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Reduce Pain and Boost Overall Health with Cold-Water Methods to Try at Home

On the canvas of a body’s health, cold-water immersion has made a splash in recent years. The idea is that a brisk dip in cold water triggers the body into a state of regulation to impact your overall health. The practice is far from new, with proponents such as cold water “celebrity” Wim Hof publishing books on the practice and expounding its benefits—from reduced chronic pain and inflammation to better sleep and boosted metabolism and focus.

Cold-water immersion (CWI) includes a range of experiences. Athletes frequently dip 10-15 minutes in 50-59°F water after an intense exercise session or competition to reduce muscle pain and soreness, plus accelerate healing. A 2018 study published by the National Institute of Health showed that a two-to-three-minute immersion each day improved energy, mental and physical strength, and blood circulation. The reason? Medical experts explain that cold causes blood vessels in the body to constrict, therefore reducing blood flow to the areas immersed in chilled water. This results in reduced swelling and inflammation. There’s even some evidence that cold-water therapy may stimulate your body’s immune system. In 2016, Dutch researchers published the positive results of a study where subjects tried to voluntarily influence their own immune response by practicing meditation, deep breathing, and CWI techniques. While research continues, and the study attributed success to a combination of approaches, they credited CWI with building up a resistance to stress over time.

Wim Hof, an extreme athlete called “The Iceman,” got his nickname by breaking a number of records related to cold exposure including climbing Mount Kilimanjaro in shorts, and withstanding an ice bath for more than 112 minutes. Wim proposed that contemporary bodies have become accustomed to modern-day comforts, and are therefore no longer used to cold conditions. While his personal feats are dramatic, Wim’s personal study resulted in a method designed for laypersons to gradually expose their bodies to cold, and build up a resistance within weeks. The Wim Hof Method is built on three pillars of breathing, controlled exposure to cold, and commitment.  However, CWI can be as simple as starting with graduated warm-to-cold showers each day, taking a longer immersion in the bathtub or a specially designed tub such as The Plunge, bathing in a river, or finding supervised immersion therapy sessions. A few minutes may be all you need, but remember to warm up afterward. Don’t forget, cold water immersion affects blood pressure, heart rate, and circulation, so discuss risks with a doctor before jumping in. The,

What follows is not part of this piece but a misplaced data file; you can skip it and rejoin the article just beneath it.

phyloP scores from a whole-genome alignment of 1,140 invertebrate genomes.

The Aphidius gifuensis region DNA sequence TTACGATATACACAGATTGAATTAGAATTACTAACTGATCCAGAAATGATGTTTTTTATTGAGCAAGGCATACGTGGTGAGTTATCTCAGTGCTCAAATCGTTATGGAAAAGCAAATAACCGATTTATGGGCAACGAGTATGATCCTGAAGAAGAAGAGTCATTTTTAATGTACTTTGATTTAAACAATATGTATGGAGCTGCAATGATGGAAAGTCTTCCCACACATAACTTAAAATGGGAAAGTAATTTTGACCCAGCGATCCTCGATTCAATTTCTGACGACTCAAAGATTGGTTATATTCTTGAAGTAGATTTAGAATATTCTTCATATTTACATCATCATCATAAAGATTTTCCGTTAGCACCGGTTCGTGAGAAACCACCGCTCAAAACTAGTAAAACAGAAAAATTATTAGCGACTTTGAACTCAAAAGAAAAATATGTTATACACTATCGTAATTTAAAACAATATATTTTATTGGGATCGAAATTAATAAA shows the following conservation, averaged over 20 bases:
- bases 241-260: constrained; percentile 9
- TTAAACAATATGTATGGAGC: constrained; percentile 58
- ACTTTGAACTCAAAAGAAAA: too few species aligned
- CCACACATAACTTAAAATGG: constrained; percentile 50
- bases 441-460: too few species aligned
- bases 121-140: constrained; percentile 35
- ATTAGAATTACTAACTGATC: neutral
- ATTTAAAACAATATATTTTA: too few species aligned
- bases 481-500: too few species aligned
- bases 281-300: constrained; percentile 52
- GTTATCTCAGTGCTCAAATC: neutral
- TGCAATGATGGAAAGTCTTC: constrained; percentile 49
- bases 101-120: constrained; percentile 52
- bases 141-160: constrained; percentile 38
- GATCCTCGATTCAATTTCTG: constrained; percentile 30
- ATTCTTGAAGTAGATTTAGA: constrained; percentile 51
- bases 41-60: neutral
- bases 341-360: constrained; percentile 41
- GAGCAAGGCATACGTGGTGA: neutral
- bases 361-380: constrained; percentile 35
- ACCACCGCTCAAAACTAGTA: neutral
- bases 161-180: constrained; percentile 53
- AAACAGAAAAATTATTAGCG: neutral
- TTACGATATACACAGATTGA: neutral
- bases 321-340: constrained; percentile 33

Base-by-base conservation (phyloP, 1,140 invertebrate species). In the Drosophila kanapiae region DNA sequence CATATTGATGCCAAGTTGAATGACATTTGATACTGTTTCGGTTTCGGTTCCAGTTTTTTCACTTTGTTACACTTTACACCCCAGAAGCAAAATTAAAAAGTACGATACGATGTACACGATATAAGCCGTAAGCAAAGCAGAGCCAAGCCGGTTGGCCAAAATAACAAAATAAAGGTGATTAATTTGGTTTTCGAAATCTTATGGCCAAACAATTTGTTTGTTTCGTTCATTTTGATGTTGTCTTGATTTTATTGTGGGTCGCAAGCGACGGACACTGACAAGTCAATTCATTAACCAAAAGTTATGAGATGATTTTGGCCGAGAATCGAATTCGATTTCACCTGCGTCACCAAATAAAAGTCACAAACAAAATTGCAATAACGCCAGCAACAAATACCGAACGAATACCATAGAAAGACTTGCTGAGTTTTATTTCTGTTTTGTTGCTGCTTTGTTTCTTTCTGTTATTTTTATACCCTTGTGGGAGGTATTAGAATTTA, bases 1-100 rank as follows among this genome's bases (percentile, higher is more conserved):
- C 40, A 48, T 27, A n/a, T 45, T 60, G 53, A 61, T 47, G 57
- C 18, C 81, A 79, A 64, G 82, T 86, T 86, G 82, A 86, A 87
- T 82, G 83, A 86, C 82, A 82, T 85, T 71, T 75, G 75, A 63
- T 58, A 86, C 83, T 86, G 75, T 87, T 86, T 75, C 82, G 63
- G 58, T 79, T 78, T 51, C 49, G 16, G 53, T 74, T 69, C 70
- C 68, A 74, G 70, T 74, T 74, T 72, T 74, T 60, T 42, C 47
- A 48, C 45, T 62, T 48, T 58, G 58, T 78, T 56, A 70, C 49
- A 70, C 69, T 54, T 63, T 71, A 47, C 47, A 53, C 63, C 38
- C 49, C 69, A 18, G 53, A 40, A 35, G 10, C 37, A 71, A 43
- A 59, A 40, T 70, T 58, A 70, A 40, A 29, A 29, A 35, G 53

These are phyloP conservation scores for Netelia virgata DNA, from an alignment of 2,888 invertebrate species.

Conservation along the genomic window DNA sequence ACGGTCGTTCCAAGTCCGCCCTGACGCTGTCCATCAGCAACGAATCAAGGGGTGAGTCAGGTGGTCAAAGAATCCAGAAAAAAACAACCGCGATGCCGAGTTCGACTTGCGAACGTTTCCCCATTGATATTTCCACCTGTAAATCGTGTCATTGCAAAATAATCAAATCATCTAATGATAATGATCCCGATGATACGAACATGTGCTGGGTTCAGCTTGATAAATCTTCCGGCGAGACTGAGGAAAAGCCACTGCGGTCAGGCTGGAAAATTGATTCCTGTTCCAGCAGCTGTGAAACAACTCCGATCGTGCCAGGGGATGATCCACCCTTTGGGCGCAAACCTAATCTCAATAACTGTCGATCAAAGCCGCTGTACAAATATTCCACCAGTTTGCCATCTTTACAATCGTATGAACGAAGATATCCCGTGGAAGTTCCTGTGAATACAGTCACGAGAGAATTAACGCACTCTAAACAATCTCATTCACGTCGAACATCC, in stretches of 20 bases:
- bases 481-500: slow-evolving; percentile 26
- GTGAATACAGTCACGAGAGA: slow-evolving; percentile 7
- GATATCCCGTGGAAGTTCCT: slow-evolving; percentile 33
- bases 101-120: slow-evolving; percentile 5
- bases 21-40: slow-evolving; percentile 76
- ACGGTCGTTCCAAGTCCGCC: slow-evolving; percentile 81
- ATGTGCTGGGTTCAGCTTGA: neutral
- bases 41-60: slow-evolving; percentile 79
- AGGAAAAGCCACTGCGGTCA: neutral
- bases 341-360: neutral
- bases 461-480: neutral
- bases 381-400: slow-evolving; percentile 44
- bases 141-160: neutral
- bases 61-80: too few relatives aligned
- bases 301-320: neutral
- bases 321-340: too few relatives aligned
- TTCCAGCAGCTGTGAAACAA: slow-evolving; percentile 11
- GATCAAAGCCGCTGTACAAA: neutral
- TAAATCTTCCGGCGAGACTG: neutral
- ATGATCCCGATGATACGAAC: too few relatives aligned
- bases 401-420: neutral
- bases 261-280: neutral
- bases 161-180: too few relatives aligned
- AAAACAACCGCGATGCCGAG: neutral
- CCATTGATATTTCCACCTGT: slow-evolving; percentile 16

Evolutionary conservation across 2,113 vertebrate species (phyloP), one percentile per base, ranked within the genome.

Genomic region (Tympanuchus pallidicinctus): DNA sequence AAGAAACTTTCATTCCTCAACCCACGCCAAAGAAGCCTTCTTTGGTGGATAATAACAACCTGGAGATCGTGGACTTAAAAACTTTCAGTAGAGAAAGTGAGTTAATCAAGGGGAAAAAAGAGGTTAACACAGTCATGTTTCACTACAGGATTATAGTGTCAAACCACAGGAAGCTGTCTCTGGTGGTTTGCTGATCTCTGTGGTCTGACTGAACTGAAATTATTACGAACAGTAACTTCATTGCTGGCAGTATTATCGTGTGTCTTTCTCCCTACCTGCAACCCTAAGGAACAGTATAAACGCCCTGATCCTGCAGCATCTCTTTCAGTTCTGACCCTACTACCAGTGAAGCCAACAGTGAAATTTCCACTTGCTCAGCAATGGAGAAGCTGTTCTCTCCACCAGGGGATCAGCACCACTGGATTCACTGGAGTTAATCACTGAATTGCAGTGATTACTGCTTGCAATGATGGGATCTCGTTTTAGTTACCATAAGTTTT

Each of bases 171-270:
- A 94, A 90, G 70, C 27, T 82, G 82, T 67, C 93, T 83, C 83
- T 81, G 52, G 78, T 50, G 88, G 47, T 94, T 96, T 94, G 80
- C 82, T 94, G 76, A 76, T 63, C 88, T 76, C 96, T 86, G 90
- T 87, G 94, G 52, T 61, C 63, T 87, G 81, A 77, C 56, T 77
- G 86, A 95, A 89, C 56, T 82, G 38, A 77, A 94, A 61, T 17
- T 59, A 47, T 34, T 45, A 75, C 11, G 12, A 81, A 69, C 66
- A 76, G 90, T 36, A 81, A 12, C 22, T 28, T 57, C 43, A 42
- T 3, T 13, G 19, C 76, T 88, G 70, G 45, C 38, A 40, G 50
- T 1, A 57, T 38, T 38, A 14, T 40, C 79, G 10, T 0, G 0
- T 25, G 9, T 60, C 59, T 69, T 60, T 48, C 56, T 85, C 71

Polar Plunge for Special Olympics Oregon Takes Place February 5th at Riverbend Park

Ready to take the plunge in 2022? Cold water may not be enticing, but supporting the community is always a lure. Special Olympics hopes supporting athletes with intellectual disabilities will draw local participants to the Polar Plunge at Riverbend Park, February 5 at 11 a.m. In its 16th year, the Polar Plunge began in Oregon in 2006. By 2020, about 300 participated in the Central Oregon Polar Plunge, raising $50,000. After a hiatus in 2021, the hope is to get 300 people to come out and participate once again. With a goal of a few thousand participants in seven Plunge markets across Oregon, the bar is set to raise $590,000. The event will add a 5k/10k run this year for the first time, plus an after party with food vendors, music and vendors.  There will be a warming hut for racers or post-plunge participants. “I love crazy events that are outside of the norm,” says Scott Friesen, director of Special Olympics Oregon. “With how many runs, walks, and rides there are out there raising money for notable causes, I think Polar Plunge really sets Special Olympics apart from the pack. It’s shocking, it’s thrilling, and it’s definitely outside of the comfort zone, but most importantly it brings necessary awareness and dollars to the mission of Special Olympics.” To register, visit

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